Riverhead officials are holding off on moving forward with United Riverhead Terminal’s proposal to build a 28-by-45-foot pad with six biofuel tanks at its Jamesport facility until they have more information.
The Town Board voted 5-0 Wednesday at its regular meeting to table a resolution that would have approved the company’s special permit to expand a storage and distribution facility — at 212 Sound Shore Rd. — to build the pad. The pad would house 18,000-gallon tanks to store biodiesel.
The company has requested the expansion to comply with a 2017 New York State law requiring all heating oil sold for use in any building in Nassau, Suffolk and Westchester counties as of July 1, 2018, be "bioheating" fuel. Such fuel contains at least 5 percent biodiesel.
Residents opposed to the expansion said United Riverhead Terminal's plans could increase traffic and negatively impact the environment.
Councilman Tim Hubbard said at the Wednesday meeting that he had received many complaints and phone calls from concerned residents and felt that the best solution was to postpone the special-permit motion.
Supervisor Laura Jens-Smith agreed.
“I think there's a lot of issues with the resolution that need to be addressed before it's ready to be put up for a vote,” Jens-Smith said.
Among those issues, residents and board members said, is a stipulation to purchase and redevelop by eminent domain a property on Penny’s Road owned by Riverhead resident Eve Kaplan-Walbrecht. That law permits governmental entities to take private property for public use as long as the property owner is given fair compensation. Acquiring the property has been discussed to improve the ability of incoming trucks to turn onto westbound Sound Avenue from Penny’s Road.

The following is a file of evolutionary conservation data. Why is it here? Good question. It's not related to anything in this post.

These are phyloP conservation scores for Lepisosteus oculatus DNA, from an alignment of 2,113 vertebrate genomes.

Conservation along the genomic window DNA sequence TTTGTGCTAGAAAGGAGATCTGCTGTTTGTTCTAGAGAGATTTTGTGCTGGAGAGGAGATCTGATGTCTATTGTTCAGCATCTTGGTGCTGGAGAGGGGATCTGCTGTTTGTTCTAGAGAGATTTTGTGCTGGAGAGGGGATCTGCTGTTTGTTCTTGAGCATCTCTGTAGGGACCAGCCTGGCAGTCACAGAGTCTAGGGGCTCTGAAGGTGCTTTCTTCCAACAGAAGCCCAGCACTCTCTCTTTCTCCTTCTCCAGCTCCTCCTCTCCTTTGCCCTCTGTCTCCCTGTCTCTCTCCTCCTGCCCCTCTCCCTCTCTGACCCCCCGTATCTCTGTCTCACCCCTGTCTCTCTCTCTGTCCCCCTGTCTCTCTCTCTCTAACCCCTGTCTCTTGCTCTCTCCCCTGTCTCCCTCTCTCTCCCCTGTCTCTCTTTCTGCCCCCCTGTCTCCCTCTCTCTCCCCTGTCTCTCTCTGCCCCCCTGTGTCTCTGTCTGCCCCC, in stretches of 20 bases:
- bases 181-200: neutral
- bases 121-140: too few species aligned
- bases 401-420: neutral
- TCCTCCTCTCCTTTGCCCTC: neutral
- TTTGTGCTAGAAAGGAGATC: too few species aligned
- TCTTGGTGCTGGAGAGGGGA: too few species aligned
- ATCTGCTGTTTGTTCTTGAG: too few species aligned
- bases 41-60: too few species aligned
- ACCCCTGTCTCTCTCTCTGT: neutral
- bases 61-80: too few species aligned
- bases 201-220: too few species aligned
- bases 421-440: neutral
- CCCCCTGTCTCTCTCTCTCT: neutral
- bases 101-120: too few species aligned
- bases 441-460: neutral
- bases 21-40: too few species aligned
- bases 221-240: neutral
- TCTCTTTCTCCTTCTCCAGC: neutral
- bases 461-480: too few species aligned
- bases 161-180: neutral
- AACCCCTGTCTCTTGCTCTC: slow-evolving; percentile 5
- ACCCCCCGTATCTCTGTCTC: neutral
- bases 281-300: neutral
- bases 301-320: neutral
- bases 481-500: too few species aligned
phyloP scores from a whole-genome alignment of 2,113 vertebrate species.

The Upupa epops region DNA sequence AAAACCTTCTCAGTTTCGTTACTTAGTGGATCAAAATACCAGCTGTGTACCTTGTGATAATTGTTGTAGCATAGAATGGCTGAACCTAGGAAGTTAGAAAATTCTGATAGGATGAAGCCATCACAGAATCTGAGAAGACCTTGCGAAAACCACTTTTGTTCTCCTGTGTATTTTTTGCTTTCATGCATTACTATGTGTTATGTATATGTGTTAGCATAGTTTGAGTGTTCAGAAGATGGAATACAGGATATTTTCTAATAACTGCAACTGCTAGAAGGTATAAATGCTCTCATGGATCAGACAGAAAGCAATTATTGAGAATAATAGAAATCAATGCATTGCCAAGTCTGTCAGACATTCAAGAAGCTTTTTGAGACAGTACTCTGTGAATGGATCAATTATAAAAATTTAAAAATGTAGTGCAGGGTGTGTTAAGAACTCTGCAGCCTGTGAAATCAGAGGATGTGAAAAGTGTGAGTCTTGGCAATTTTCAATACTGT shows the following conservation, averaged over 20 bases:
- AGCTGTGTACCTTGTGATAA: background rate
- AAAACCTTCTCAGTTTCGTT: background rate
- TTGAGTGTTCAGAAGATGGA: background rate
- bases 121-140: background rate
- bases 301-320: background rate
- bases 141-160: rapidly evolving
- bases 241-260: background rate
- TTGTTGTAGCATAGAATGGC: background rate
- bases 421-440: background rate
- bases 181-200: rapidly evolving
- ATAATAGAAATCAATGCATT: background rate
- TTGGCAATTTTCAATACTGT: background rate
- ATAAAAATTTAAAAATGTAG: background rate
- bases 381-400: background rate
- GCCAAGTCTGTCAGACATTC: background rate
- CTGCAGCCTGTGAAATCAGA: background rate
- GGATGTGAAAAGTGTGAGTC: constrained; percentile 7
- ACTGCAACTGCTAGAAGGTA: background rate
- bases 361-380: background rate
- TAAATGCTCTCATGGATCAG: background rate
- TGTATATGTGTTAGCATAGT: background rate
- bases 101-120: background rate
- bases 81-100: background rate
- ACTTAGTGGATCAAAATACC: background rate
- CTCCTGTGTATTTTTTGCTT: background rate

Kaplan-Walbrecht was out of town and did not return requests for comment Friday. She threatened to move ahead with “legal remedies” if the stipulation was not pulled, according to a letter from her read at Wednesday's meeting.
Cindy Ellenbogen, a Sound Shore Road resident, told the board she had serious concerns about truck traffic increasing in the area as a result of the company’s plans to mix biofuel on-site.
“The traffic has become a nightmare and I can’t imagine adding one more truck,” Ellenbogen said.
J. Nelson Happy, vice president of United Riverhead Terminal, said Friday that the company planned to meet with the board at a work session in March to discuss and resolve all issues with the application.
“We obviously want to make everyone comfortable with the resolution,” Happy said. “Needless to say, we’re anxious to get it done as soon as possible.”